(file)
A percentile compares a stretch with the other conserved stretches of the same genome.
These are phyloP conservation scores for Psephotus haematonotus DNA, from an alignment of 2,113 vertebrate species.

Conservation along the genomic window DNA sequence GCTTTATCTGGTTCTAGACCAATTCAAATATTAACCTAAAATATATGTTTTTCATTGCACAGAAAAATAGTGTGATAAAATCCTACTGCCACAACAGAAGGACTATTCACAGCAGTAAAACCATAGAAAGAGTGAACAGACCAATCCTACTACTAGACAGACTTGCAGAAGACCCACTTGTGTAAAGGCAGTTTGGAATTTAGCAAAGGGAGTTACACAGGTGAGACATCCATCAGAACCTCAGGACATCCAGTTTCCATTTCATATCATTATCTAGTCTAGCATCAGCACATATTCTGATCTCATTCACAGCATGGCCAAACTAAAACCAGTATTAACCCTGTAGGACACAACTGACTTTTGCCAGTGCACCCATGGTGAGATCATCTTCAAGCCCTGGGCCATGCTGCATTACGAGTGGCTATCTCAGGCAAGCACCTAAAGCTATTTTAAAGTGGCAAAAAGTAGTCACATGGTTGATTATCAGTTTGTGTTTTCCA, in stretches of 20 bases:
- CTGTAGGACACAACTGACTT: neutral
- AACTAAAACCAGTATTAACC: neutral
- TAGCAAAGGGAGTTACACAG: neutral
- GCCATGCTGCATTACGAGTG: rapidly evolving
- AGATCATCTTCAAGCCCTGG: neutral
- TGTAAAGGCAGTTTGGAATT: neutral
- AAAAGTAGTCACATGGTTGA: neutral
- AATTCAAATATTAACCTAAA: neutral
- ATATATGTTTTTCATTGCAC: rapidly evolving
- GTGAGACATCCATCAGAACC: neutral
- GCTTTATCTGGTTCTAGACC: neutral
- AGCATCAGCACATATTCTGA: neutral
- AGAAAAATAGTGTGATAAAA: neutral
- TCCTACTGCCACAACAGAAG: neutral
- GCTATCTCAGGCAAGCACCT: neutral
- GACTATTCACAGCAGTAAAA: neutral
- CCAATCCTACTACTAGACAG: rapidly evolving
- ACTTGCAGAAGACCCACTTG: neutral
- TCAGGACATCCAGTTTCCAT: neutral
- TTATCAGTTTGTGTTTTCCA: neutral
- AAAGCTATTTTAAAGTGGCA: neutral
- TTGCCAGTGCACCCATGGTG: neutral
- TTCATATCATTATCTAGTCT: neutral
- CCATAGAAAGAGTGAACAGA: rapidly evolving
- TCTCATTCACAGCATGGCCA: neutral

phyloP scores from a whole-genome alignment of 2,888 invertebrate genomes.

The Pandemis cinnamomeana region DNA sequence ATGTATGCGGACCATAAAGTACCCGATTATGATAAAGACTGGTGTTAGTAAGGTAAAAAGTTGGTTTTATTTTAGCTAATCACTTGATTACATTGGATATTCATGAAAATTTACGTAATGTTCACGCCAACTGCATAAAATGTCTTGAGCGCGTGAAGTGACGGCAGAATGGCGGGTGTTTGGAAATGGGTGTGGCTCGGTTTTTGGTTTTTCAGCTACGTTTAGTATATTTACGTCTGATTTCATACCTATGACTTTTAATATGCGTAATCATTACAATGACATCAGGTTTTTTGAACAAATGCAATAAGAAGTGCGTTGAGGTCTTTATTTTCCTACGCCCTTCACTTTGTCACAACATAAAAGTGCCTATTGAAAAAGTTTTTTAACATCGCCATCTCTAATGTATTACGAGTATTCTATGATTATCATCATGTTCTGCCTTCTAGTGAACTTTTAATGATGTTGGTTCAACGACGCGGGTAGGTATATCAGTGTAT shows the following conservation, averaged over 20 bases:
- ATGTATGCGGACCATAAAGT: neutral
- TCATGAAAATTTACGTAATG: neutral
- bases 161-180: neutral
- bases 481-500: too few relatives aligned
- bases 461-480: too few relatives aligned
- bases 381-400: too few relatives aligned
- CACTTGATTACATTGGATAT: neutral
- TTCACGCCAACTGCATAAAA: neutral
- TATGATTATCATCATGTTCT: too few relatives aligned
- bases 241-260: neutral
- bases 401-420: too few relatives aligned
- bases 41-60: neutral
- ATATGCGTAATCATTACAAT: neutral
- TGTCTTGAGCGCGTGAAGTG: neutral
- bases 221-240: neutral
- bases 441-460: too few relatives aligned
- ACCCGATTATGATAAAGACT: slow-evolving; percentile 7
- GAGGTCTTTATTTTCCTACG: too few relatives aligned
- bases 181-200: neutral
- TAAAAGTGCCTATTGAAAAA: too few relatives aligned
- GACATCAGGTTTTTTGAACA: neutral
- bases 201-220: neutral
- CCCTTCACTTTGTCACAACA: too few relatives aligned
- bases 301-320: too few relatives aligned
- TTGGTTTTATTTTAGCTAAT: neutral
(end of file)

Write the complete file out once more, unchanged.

A percentile compares a stretch with the other conserved stretches of the same genome.
These are phyloP conservation scores for Psephotus haematonotus DNA, from an alignment of 2,113 vertebrate species.

Conservation along the genomic window DNA sequence GCTTTATCTGGTTCTAGACCAATTCAAATATTAACCTAAAATATATGTTTTTCATTGCACAGAAAAATAGTGTGATAAAATCCTACTGCCACAACAGAAGGACTATTCACAGCAGTAAAACCATAGAAAGAGTGAACAGACCAATCCTACTACTAGACAGACTTGCAGAAGACCCACTTGTGTAAAGGCAGTTTGGAATTTAGCAAAGGGAGTTACACAGGTGAGACATCCATCAGAACCTCAGGACATCCAGTTTCCATTTCATATCATTATCTAGTCTAGCATCAGCACATATTCTGATCTCATTCACAGCATGGCCAAACTAAAACCAGTATTAACCCTGTAGGACACAACTGACTTTTGCCAGTGCACCCATGGTGAGATCATCTTCAAGCCCTGGGCCATGCTGCATTACGAGTGGCTATCTCAGGCAAGCACCTAAAGCTATTTTAAAGTGGCAAAAAGTAGTCACATGGTTGATTATCAGTTTGTGTTTTCCA, in stretches of 20 bases:
- CTGTAGGACACAACTGACTT: neutral
- AACTAAAACCAGTATTAACC: neutral
- TAGCAAAGGGAGTTACACAG: neutral
- GCCATGCTGCATTACGAGTG: rapidly evolving
- AGATCATCTTCAAGCCCTGG: neutral
- TGTAAAGGCAGTTTGGAATT: neutral
- AAAAGTAGTCACATGGTTGA: neutral
- AATTCAAATATTAACCTAAA: neutral
- ATATATGTTTTTCATTGCAC: rapidly evolving
- GTGAGACATCCATCAGAACC: neutral
- GCTTTATCTGGTTCTAGACC: neutral
- AGCATCAGCACATATTCTGA: neutral
- AGAAAAATAGTGTGATAAAA: neutral
- TCCTACTGCCACAACAGAAG: neutral
- GCTATCTCAGGCAAGCACCT: neutral
- GACTATTCACAGCAGTAAAA: neutral
- CCAATCCTACTACTAGACAG: rapidly evolving
- ACTTGCAGAAGACCCACTTG: neutral
- TCAGGACATCCAGTTTCCAT: neutral
- TTATCAGTTTGTGTTTTCCA: neutral
- AAAGCTATTTTAAAGTGGCA: neutral
- TTGCCAGTGCACCCATGGTG: neutral
- TTCATATCATTATCTAGTCT: neutral
- CCATAGAAAGAGTGAACAGA: rapidly evolving
- TCTCATTCACAGCATGGCCA: neutral

phyloP scores from a whole-genome alignment of 2,888 invertebrate genomes.

The Pandemis cinnamomeana region DNA sequence ATGTATGCGGACCATAAAGTACCCGATTATGATAAAGACTGGTGTTAGTAAGGTAAAAAGTTGGTTTTATTTTAGCTAATCACTTGATTACATTGGATATTCATGAAAATTTACGTAATGTTCACGCCAACTGCATAAAATGTCTTGAGCGCGTGAAGTGACGGCAGAATGGCGGGTGTTTGGAAATGGGTGTGGCTCGGTTTTTGGTTTTTCAGCTACGTTTAGTATATTTACGTCTGATTTCATACCTATGACTTTTAATATGCGTAATCATTACAATGACATCAGGTTTTTTGAACAAATGCAATAAGAAGTGCGTTGAGGTCTTTATTTTCCTACGCCCTTCACTTTGTCACAACATAAAAGTGCCTATTGAAAAAGTTTTTTAACATCGCCATCTCTAATGTATTACGAGTATTCTATGATTATCATCATGTTCTGCCTTCTAGTGAACTTTTAATGATGTTGGTTCAACGACGCGGGTAGGTATATCAGTGTAT shows the following conservation, averaged over 20 bases:
- ATGTATGCGGACCATAAAGT: neutral
- TCATGAAAATTTACGTAATG: neutral
- bases 161-180: neutral
- bases 481-500: too few relatives aligned
- bases 461-480: too few relatives aligned
- bases 381-400: too few relatives aligned
- CACTTGATTACATTGGATAT: neutral
- TTCACGCCAACTGCATAAAA: neutral
- TATGATTATCATCATGTTCT: too few relatives aligned
- bases 241-260: neutral
- bases 401-420: too few relatives aligned
- bases 41-60: neutral
- ATATGCGTAATCATTACAAT: neutral
- TGTCTTGAGCGCGTGAAGTG: neutral
- bases 221-240: neutral
- bases 441-460: too few relatives aligned
- ACCCGATTATGATAAAGACT: slow-evolving; percentile 7
- GAGGTCTTTATTTTCCTACG: too few relatives aligned
- bases 181-200: neutral
- TAAAAGTGCCTATTGAAAAA: too few relatives aligned
- GACATCAGGTTTTTTGAACA: neutral
- bases 201-220: neutral
- CCCTTCACTTTGTCACAACA: too few relatives aligned
- bases 301-320: too few relatives aligned
- TTGGTTTTATTTTAGCTAAT: neutral